For the Chamber, however, getting to terrific has taken a learning curve, says Guenther, explaining that g.life is the evolution of event that began a few years ago as the LGBT Economic Development Summit. Back then, the Chamber wasn't even the Chamber - it was PEN, the Potomac Executive Network.
''The first couple years were awesome, but it petered out,'' says Guenther. Next came ''Connections!2010,'' which Guenther describes as ''not well executed.'' Something might have followed in 2011, but some jobs are too important to rush.
''We started planning as soon as Connections was over,'' he says. ''We put a lot of planning in last year, but we didn't find a venue we felt comfortable with, so we held it. This is the best time of year - right after the NGLCC dinner - so we just waited. We've been planning a long time, but the last few months have been nonstop.''
The NGLCC, the organization crucial to the Chamber's timing, is the National Gay and Lesbian Chamber of Commerce, whose annual dinner brings a variety of business leaders and representatives of other LGBT chambers of commerce to the nation's capital. It's bound to be a pleasant reunion this year, particularly in that the NGLCC named CAGLCC ''Chamber of the Year'' three months ago at its 9th Annual National Business & Leadership Conference in Chicago. And that dinner, Nov. 16, the night before g.life, should put CAGLCC's new event in front of the perfect audience - one that may lead to similar events popping up elsewhere.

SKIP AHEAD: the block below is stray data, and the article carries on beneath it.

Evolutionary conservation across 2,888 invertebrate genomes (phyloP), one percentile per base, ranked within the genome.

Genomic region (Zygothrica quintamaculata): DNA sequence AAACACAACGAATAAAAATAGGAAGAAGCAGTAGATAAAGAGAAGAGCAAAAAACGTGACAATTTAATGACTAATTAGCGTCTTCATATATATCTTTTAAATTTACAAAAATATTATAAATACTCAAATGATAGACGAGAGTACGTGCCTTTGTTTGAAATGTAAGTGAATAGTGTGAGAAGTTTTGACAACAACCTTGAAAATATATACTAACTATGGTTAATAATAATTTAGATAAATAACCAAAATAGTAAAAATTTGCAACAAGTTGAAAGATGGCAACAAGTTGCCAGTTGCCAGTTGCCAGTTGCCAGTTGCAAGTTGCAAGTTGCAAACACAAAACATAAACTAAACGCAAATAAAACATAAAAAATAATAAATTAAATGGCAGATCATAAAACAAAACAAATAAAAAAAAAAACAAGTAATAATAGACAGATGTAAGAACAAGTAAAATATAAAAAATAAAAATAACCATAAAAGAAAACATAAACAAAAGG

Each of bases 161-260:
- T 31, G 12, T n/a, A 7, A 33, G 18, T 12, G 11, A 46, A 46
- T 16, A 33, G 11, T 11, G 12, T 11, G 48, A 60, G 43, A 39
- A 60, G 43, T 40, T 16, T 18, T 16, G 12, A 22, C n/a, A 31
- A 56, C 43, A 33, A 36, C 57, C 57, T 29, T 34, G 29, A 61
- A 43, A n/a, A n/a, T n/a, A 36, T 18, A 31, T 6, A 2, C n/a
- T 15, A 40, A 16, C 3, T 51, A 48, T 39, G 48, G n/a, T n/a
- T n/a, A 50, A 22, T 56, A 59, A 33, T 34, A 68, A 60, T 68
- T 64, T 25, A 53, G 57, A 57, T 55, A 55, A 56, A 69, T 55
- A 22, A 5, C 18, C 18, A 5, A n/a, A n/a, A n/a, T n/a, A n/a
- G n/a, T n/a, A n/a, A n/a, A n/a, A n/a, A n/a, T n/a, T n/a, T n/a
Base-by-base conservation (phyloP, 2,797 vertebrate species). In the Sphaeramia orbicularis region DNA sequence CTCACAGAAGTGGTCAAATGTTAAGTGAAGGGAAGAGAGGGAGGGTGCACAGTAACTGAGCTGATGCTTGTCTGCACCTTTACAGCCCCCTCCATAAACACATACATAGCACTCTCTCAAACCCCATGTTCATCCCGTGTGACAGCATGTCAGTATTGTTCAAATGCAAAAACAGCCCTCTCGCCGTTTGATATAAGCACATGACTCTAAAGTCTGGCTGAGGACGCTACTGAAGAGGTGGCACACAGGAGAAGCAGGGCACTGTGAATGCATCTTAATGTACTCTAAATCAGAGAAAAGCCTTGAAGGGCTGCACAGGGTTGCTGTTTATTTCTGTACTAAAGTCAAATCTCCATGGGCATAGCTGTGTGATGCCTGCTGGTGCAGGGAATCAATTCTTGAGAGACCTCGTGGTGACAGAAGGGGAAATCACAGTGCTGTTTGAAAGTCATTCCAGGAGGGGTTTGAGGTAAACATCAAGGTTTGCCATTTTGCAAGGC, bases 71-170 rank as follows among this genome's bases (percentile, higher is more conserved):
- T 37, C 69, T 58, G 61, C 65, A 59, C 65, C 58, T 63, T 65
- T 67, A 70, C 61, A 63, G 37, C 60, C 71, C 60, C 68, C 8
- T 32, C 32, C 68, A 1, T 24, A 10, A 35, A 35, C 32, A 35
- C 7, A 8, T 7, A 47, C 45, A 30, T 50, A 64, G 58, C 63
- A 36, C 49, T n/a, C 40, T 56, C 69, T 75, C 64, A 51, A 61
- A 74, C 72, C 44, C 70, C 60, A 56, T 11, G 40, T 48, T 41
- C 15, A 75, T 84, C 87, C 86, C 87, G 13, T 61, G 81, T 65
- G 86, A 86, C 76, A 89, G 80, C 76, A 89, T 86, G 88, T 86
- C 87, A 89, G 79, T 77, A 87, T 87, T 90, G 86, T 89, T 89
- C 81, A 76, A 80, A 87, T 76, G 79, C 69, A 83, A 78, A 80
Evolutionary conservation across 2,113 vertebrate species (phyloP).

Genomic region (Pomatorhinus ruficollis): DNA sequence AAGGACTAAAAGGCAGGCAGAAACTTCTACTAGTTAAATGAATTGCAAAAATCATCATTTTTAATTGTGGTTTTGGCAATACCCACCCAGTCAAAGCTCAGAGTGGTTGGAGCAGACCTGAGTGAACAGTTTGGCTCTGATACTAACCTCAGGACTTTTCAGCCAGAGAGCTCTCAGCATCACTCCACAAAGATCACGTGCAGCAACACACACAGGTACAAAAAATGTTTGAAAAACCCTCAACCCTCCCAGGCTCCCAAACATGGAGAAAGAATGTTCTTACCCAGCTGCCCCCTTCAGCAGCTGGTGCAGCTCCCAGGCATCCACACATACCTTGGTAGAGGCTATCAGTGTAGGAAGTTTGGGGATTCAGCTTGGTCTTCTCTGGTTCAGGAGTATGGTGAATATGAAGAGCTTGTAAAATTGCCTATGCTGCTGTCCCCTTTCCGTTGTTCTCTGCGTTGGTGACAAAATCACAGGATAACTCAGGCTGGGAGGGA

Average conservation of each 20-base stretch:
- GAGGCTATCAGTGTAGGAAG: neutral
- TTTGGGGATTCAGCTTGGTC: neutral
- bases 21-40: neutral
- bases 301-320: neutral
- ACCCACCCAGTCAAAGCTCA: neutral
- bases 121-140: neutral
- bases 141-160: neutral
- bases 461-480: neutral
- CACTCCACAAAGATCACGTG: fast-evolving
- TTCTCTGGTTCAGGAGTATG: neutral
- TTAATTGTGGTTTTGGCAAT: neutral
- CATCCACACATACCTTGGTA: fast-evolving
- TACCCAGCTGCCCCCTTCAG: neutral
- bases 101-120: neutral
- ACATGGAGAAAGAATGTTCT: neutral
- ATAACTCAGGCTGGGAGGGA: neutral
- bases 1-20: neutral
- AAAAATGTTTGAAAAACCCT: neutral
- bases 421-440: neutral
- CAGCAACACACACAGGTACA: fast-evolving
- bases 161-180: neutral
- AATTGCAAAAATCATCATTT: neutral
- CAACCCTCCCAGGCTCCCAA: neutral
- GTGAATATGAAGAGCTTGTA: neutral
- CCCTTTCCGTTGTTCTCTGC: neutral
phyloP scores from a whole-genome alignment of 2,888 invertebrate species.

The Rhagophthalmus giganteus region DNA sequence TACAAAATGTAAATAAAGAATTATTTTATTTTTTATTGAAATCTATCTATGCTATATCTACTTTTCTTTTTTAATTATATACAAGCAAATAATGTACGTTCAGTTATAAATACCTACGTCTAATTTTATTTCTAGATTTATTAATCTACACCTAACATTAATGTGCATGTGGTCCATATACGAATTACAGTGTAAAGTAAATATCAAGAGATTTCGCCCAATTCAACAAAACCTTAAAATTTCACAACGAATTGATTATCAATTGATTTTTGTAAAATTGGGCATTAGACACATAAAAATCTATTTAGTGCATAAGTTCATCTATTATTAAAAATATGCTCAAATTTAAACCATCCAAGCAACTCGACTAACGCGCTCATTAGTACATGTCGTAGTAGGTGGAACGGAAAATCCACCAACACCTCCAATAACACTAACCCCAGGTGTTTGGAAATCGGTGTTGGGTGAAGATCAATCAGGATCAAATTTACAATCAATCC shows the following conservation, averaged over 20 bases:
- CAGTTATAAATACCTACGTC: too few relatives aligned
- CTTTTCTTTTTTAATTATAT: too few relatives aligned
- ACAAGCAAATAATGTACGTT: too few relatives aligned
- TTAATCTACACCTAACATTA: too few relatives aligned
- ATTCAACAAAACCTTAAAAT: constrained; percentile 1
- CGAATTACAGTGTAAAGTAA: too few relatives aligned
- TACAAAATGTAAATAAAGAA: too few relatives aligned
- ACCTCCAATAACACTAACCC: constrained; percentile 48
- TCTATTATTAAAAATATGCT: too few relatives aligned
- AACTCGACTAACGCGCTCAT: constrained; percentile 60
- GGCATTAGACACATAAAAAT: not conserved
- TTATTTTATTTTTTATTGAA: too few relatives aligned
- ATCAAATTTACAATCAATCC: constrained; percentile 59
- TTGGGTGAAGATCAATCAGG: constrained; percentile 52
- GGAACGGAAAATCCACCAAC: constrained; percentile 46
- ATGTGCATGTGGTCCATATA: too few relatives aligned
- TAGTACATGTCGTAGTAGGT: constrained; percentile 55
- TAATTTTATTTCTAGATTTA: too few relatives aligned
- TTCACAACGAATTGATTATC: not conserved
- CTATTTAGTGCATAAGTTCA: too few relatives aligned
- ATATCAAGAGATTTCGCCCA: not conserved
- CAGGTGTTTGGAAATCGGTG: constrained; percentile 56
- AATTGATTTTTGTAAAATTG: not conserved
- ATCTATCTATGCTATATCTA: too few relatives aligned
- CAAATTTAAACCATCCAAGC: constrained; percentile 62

''When we were in Chicago in August and talked about this event, no one came forward to say that anything like this has been done before,'' recalls Santalla. ''You come up with something good, and other people adopt it. That's perfectly legitimate. ... All the chambers, which are very much in contact throughout the year, we're always learning from each other. We'd be more than happy to help people with everything that we're leaning, everything we will learn.''
Chambers aside, Sean Bugg, co-publisher of Metro Weekly and vice president of the Chamber, emphasizes that - while it's not the Chantilly Home Show, as Guenther points out - g.life is not being designed specifically as some type of business-to-business conclave, either.
''The message we're trying to get across to people is that we want them to come and relax, enjoy themselves and be entertained, while also finding out information about local businesses, services and other things that may have relevance to their lives,'' Bugg says.
''Trade shows are about having a number of booths and people trying to sell you a particular product that is right there, right then,'' he says. ''That's pretty much all there is to it. You're there to get free swag, or something like that. You're in and out in a couple of hours.
''This is really about creating a space for the community to all come together for one day to connect with LGBT and LGBT-friendly business, but also provide a lot of other things, in terms of entertainment, in terms of a really cool and different atmosphere for people to enjoy themselves.''
It's guaranteed that for those who've never experienced a Chamber event, this will be something new. It's a chance to peruse the breadth of LGBT Washington, perhaps grab a drink and lounge Santalla style, or take in a demonstration from Cocova, the exemplary chocolatier and presenting sponsor. Walk the ''streets'' of g.life, take a class at ''g.life university,'' or just enjoy the ''street performers.''